Angie Knobloch

Louisiana Tech senior Angie Knobloch is naturally funny.

And fairly blunt.

Angie KnoblochShe felt as a young girl that the medical field was not for her because “blood and guts weren’t my thing,” she said.

Turns out there was a place for her in the medical field after all, one that fit her vision and placed this diehard New Orleans Saints fan in high demand.

This summer, she’s scheduled to graduate from Tech with her degree, earned online, in Health Informatics and Information Management.

“I wouldn’t have made it this far without the exceptional teachers and the flexibility of the online curriculum,” said Knobloch, a wife and mom of three who lives in her hometown of Slidell and works full-time as part of the Ochsner Medical Center team. “I am blessed to have wonderful advisors and mentors like Mrs. (Jan) Fuller and Mrs. (Michelle) Martin, who I value greatly.”

Because as a high school senior she knew only of the clinical side of medicine, she pursued and earned her associate’s degree in accounting in college and landed her first medical office job at a four-physician family practice clinic. During that time, she found out there was more to medicine than just the clinical side.

“I soon fell in love with the administrative side of the medical field, specifically medical coding,” she said. “Coding” is a sort of documentation bridge between the patient and doctor that tracks diagnosis, procedures, lab results, complete medical services, and even a physician’s notes.

“I worked my way up at different physician practices, going from assistant manager in one clinic to running an entire practice for a provider in another clinic,” she said. “I learned everything from checking patients in and out to coding and billing claims and everything in between.”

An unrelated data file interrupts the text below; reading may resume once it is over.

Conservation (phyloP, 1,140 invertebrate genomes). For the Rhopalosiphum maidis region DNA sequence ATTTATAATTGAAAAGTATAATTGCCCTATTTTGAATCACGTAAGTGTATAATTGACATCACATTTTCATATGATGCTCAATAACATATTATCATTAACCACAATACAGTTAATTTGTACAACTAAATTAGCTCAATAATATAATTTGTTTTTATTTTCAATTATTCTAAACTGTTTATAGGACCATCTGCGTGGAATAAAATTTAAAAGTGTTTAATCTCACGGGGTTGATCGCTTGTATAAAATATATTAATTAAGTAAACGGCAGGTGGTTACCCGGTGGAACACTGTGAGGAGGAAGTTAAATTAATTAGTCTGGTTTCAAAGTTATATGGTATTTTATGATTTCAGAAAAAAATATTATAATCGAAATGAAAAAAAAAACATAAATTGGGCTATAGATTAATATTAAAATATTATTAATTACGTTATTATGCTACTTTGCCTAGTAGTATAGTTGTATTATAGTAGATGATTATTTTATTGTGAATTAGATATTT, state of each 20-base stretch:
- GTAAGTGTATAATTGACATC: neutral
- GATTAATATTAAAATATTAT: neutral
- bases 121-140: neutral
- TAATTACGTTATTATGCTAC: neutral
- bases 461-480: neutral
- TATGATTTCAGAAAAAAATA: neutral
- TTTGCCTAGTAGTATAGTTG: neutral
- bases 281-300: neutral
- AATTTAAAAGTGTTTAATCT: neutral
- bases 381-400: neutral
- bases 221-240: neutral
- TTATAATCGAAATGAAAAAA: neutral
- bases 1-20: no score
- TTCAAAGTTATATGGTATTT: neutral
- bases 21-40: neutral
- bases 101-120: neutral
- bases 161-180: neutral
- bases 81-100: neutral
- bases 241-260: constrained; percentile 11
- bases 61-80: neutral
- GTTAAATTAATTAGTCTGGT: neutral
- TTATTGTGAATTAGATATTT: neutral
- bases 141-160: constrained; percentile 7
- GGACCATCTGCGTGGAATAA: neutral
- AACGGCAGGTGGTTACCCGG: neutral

Knobloch earned three certifications along the way — Certified Professional Coder (CPC), Certified Evaluation and Management Coder (CEMC), and Certified Coding Specialist (CCS) — through the American Academy of Professional Coders (AAPC) and the American Health Information Management Association (AHIMA). Then seven years ago, she began working for a hospital in the coding department and decided she wanted to further her education and earn her Registered Health Information Administrator (RHIA) certification and her bachelor’s degree.

“After extensive research, I chose Louisiana Tech because I felt Tech had the best online program and would best prepare me for the difficult RHIA exam,” Knobloch said. “For the past 18 months, I’ve managed to work a full-time job — which included a promotion to a supervisor role — and take care of my family, which consists of my husband, three children, two dogs, and several birds; it can sound like a zoo sometimes. But there’s a light at the end of the tunnel!

“It’s definitely been a challenge,” she said, “but I have definitely made the correct choice in Louisiana Tech.”